Terror removes secondary alternatives and input from marginally valuable sources. Terror provides clear focus and clear paths forward for those capable of using terror as a leadership tool.
Take Care of the People, the Products, and the Profits
"My old boss Jim Barksdale was fond of saying ‘We take care of the people, the products, and the profit – in that order.’ It’s a simple saying, but it’s deep."
Horowitz goes on to explain why you need to take care of the people first and that if you don’t, the products and profits won’t even matter. In other words, unless you have people dedicated to the task at hand, there is no way they will be able to rally around a task at times of crisis and move the product forward. No evolved product, no profits.
Taking care of people involves putting the right management in place to lead them, putting the right teammates in place to ensure the required skills are there when needed, putting the right culture in place to encourage top performing teams, putting the right rewards in place so the team feels validated when they succeed. Taking care of the people is one of the most complex jobs any leader takes on.
How to Lead Even When You Don’t Know Where You’re Going
"When asked why he was willing to invest in the company, Herb Allen stated: “I didn’t understand anything about your business and I understood very little about your industry. What I saw was two guys come see me when every other public company CEO and Chairman was hiding under his desk. Not only did you come see me but you were more convinced you would succeed than running giant businesses.”"
Horowitz went to see Herb Allen at a time when they had just sold off LoudCloud. Existing investors didn’t yet understand the value of the change in direction, and as a result the stock had plunged to less than $0.35/share, resulting in a note from NASDAQ that they would be delisted if the share value did not raise above $1/share in very short order.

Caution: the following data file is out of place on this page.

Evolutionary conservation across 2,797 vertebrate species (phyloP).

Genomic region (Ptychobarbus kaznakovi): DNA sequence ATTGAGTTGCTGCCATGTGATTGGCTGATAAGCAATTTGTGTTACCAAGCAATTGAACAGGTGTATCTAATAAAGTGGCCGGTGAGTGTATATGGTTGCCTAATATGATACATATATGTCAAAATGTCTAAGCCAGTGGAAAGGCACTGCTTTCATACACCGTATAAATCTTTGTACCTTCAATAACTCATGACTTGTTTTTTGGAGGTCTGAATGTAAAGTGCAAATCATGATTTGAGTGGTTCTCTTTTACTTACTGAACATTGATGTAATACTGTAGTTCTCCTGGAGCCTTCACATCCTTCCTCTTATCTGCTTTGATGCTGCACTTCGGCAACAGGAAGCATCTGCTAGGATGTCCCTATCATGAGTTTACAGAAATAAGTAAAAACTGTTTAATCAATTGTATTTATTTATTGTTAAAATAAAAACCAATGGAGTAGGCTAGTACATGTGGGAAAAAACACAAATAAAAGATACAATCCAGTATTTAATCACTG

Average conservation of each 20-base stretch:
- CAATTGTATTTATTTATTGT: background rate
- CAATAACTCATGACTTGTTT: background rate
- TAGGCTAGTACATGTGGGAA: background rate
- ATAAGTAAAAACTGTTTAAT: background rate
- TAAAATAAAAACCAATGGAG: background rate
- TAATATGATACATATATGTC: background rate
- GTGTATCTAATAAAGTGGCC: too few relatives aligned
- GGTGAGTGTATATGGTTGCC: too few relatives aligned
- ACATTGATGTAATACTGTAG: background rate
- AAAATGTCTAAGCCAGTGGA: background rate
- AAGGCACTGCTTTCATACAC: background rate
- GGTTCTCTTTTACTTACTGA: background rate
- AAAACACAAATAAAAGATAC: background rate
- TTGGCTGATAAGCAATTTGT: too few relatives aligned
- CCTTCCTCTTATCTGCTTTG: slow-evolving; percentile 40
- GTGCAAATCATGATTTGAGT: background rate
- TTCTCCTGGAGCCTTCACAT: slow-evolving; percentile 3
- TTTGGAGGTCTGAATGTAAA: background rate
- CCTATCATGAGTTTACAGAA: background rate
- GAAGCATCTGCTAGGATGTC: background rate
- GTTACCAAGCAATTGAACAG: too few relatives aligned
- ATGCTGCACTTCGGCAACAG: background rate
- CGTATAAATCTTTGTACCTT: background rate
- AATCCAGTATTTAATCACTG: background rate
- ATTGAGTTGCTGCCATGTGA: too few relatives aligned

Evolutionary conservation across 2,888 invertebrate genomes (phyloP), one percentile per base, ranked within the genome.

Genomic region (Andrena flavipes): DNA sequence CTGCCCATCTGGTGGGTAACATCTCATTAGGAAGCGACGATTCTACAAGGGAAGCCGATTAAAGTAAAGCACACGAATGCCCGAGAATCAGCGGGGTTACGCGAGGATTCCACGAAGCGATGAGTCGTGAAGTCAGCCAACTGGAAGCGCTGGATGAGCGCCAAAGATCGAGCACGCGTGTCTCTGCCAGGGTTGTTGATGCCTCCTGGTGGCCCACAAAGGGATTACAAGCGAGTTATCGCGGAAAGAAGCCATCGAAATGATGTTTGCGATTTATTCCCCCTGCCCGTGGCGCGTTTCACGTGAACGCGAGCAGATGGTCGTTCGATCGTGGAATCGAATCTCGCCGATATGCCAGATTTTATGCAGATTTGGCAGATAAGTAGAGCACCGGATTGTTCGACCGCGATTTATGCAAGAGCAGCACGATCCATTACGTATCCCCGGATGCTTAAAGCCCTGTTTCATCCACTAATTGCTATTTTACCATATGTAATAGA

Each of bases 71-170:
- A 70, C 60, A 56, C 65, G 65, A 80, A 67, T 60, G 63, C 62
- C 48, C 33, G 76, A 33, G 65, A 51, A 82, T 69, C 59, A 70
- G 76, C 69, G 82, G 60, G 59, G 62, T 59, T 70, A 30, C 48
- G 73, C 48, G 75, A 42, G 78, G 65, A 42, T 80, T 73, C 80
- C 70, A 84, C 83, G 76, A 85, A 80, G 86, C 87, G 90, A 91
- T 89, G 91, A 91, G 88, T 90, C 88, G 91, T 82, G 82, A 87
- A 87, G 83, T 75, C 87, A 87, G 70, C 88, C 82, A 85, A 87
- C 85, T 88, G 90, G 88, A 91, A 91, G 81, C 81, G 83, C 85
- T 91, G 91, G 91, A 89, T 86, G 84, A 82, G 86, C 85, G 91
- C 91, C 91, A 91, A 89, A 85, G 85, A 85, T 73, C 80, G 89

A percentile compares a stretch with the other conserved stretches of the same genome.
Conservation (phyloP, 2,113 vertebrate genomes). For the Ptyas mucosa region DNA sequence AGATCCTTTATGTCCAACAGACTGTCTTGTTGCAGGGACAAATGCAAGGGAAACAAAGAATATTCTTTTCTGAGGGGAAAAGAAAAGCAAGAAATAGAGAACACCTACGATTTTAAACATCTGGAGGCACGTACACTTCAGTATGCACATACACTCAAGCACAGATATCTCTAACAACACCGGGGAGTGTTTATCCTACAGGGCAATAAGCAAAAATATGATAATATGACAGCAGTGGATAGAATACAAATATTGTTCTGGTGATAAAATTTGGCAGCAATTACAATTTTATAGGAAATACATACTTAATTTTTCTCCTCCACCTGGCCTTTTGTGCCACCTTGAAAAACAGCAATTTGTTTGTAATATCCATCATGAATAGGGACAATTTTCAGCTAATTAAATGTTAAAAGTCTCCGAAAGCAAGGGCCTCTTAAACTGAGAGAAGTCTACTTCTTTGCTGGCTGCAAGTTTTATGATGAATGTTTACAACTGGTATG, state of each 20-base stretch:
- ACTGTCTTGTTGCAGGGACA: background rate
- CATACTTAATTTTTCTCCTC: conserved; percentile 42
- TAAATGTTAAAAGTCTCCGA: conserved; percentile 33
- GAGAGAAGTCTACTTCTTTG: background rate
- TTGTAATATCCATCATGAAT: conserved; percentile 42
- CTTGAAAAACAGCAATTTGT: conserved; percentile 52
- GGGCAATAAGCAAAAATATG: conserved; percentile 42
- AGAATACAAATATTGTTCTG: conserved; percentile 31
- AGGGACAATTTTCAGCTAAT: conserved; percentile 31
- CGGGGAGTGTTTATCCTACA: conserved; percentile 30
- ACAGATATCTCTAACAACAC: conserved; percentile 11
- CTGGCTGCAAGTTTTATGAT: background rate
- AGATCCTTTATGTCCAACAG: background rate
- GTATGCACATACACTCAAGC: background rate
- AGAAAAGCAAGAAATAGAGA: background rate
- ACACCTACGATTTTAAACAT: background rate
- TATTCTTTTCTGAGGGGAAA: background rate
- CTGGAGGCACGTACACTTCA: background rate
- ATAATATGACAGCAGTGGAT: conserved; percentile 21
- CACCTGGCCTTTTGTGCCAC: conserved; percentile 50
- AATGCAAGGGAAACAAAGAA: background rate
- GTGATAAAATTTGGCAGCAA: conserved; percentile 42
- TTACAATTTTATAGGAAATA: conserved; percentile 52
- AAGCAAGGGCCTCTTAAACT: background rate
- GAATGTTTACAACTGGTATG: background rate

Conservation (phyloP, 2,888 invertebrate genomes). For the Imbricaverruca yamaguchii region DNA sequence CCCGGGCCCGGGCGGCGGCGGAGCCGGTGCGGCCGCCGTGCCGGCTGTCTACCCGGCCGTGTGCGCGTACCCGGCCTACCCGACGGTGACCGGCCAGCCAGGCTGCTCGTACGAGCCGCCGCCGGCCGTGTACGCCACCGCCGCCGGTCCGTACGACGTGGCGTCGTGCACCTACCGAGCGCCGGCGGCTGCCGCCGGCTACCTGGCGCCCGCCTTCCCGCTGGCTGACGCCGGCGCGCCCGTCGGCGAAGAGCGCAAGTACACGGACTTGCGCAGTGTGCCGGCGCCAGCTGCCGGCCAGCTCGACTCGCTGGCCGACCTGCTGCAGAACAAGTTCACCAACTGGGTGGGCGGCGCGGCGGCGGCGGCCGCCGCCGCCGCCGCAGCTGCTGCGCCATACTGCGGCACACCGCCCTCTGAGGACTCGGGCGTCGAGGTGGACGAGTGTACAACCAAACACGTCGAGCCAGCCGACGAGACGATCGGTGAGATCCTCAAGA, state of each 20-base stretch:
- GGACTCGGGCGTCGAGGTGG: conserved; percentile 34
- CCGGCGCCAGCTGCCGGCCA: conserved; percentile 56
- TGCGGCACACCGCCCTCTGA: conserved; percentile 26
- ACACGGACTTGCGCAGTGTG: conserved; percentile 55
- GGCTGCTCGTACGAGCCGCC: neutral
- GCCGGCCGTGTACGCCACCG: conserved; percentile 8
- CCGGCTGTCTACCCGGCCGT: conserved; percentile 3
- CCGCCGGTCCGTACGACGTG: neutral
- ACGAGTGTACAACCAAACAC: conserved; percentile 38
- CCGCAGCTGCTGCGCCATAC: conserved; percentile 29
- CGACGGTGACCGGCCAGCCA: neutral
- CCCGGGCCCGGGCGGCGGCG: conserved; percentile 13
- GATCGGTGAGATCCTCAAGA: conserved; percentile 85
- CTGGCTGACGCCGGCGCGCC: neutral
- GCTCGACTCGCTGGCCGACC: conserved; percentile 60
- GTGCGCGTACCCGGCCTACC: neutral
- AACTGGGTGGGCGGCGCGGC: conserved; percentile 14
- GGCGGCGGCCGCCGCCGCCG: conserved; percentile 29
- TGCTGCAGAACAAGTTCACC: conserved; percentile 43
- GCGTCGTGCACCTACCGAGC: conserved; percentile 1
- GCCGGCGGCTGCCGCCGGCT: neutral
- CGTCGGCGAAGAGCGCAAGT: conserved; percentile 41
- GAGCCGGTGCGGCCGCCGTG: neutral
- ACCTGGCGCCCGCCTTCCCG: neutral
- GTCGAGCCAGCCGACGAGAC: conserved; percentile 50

Horowitz knew what he wanted the company to do, but didn’t know how to fund it to get it there. He believed so strongly in his vision that he exuded confidence while speaking with Herb Allen. That is the essence of leadership even when direction isn’t (yet) clear. Believing in your decisions and demonstrating that belief in your actions will convince others to follow you, share your belief and rally around your cause.
The Hard Thing About Hard Things is a compelling memoir by a high-tech CEO who has faced the trials and tribulations of running a company during difficult times, but it’s also so much more than that. The book is a series of lessons on how to be a successful leader and build a thriving team and company based on Ben’s experiences. Most importantly Horowitz shows how the hard things can be overcome.